Drudge Retort: The Other Side of the News
Tuesday, September 11, 2018

Probiotics are living micro-organisms that are taken by millions of people to boost their microbiome or to restore their gut ecosystem after a dose of antibiotics. Yet questions remain about whether they actually work. To find out what really goes on in the gut when people ingest probiotics, immunologist Eran Elinav of the Weizmann Institute of Science in Israel, and colleagues, sampled the microbiome of healthy volunteers directly using endoscopies and colonoscopies. Most other microbiome research relies on faecal samples as a proxy for gut microbes. Next the researchers measured what happens to the microbiome of people who take probiotics in the hope of restoring their microbiome after antibiotics. Twenty-one volunteers took an identical course of antibiotics and were then assigned to one of three groups.

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Ouch. Don't mess with gut bacteria

#1 | Posted by GOnoles92 at 2018-09-11 11:57 AM | Reply

I wonder how yogurt affects gut bacteria? It's not as loaded as a probiotic but still poseses many of the same bacteria.

#2 | Posted by TaoWarrior at 2018-09-11 12:03 PM | Reply


Lots, or even most, of the fad diet suggestions are not really good for you, and even can be quite detrimental.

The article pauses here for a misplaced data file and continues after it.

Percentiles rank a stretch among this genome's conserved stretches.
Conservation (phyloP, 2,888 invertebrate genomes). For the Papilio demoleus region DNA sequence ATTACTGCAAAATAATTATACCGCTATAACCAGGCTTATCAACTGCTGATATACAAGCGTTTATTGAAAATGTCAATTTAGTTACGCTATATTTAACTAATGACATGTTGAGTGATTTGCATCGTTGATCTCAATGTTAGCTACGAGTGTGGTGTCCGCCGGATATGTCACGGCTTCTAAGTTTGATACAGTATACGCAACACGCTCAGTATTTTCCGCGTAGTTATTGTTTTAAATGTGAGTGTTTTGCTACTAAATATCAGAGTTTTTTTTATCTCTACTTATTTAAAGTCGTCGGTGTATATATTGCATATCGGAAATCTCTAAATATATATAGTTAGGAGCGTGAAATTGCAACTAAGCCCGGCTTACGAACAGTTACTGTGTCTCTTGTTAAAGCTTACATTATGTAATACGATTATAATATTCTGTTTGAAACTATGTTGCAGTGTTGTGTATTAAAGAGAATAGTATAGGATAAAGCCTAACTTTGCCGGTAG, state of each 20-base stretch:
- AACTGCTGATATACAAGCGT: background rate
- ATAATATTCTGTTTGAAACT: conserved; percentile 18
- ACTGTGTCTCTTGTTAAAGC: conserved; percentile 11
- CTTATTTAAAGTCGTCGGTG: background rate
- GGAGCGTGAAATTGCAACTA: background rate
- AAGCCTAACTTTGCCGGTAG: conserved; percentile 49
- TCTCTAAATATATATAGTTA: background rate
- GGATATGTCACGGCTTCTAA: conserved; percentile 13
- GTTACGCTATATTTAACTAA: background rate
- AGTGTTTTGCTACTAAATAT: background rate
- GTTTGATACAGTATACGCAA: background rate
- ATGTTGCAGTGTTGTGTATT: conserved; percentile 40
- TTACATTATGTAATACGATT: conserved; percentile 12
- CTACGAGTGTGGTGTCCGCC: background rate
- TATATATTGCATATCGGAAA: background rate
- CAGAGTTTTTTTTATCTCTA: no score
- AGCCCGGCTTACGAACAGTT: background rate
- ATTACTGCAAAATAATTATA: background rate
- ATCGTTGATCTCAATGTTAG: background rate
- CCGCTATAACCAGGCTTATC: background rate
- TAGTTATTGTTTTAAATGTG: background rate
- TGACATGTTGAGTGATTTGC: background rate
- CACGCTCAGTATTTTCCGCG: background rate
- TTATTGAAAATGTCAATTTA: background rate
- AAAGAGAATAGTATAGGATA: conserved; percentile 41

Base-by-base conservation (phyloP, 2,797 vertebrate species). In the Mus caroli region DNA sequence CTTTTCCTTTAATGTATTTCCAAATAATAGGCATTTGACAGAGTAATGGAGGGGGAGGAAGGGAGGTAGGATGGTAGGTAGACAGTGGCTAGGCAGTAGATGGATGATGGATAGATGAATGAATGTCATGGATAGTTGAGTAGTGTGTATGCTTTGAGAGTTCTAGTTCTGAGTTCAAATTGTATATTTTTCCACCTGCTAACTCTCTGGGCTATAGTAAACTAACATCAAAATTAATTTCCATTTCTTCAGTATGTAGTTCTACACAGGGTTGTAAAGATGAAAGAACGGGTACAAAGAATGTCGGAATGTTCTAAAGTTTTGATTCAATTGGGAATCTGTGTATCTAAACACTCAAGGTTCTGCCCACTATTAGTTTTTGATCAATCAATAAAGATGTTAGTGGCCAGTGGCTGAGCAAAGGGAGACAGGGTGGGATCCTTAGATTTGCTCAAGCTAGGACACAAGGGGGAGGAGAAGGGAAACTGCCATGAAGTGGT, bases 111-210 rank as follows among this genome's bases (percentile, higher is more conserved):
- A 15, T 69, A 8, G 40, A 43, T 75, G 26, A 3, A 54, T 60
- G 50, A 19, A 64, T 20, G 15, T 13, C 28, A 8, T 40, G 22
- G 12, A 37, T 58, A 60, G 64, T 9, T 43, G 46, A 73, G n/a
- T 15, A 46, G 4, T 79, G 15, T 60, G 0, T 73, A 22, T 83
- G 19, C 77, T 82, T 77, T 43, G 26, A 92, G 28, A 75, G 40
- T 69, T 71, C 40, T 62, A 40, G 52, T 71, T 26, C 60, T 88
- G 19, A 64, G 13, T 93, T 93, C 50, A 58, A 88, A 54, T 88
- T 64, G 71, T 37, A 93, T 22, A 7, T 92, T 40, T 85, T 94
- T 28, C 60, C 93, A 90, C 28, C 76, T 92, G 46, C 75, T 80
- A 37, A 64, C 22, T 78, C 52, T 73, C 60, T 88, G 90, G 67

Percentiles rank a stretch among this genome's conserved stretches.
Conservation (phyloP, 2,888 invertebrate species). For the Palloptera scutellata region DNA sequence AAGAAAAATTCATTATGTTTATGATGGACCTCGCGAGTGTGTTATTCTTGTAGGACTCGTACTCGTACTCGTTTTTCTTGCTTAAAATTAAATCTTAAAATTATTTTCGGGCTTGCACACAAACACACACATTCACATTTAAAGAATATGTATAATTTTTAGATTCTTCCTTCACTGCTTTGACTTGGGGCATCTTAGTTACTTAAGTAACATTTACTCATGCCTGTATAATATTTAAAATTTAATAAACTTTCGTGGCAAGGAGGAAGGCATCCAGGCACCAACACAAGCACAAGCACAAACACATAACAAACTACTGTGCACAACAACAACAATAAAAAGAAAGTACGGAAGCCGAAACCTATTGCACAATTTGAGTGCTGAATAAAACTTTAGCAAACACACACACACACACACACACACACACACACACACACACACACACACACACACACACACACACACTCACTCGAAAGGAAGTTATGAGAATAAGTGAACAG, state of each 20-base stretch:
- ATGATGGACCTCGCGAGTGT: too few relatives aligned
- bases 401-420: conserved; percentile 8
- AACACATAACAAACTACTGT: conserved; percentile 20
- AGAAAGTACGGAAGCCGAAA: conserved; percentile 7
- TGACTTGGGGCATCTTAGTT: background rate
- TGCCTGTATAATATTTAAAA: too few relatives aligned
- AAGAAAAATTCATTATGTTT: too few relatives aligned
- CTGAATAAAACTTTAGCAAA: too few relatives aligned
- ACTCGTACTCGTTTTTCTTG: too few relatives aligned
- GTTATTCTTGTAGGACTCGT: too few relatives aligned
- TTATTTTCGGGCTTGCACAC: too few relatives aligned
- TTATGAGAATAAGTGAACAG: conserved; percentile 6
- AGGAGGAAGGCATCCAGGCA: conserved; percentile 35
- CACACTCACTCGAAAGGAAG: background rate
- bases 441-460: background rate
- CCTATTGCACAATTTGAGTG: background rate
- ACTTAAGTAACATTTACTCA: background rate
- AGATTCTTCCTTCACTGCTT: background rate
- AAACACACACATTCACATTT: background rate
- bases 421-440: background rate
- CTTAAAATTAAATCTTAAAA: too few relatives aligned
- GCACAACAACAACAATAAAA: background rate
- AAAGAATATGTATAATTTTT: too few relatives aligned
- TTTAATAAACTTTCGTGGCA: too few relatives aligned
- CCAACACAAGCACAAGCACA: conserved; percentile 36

#3 | Posted by LampLighter at 2018-09-11 12:50 PM | Reply

This isn't surprising to me at all.

Probiotics weren't well supported to begin with and there's a lot of information coming out pointing to antibiotics and microbiome changes being significant for long term health.

In fact, it's a common method in microbiome research to clear out an animal's (usually a mouse) microbiome then replace it by feeding filtered poop from other mice.

#4 | Posted by jpw at 2018-09-11 01:25 PM | Reply

The research also showed that while probiotics colonised the gastrointestinal tract of some people, the gut microbiome of others just expelled them. There was no way of telling from their stool sample which category people fell into. "Some people accept probiotics in their gut, while others just pass them from one end to the other," says Elinav. They found that the probiotic colonisation patterns were highly dependent on the individual. That tells us that the concept that everyone can benefit from a universal probiotic bought from the supermarket is empirically wrong, he says.

Ethnicity must play a significant role in genetic dietary considerations. I can eat dairy - require some dairy. My ancestors did so as well, apparently surviving fairly long dark winter weather with goats kept inside the house. My Korean friend cannot eat any dairy products. Interestingly, we both have traditions of pickling foods - which I never gained an appreciation for including in meals. Only this last year I'm beginning to ferment foods, thanks to YouTube foodies.

#5 | Posted by redlightrobot at 2018-09-11 05:55 PM | Reply

Ouch. Don't mess with gut bacteria

#1 | Posted by GOnoles92

So we should never take antibiotics?

#6 | Posted by SpeakSoftly at 2018-09-11 07:08 PM | Reply | Funny: 1

But we need probiotics to balance the use of antibiotics. When my rheumatologist in the 1990s gave me multiple courses of antibiotics to try to "kill" items in my blood, I developed c. Diff colitis and almost died b/c my gut flora got so out of balance without probiotics.

#7 | Posted by Duchess at 2018-09-12 01:09 PM | Reply

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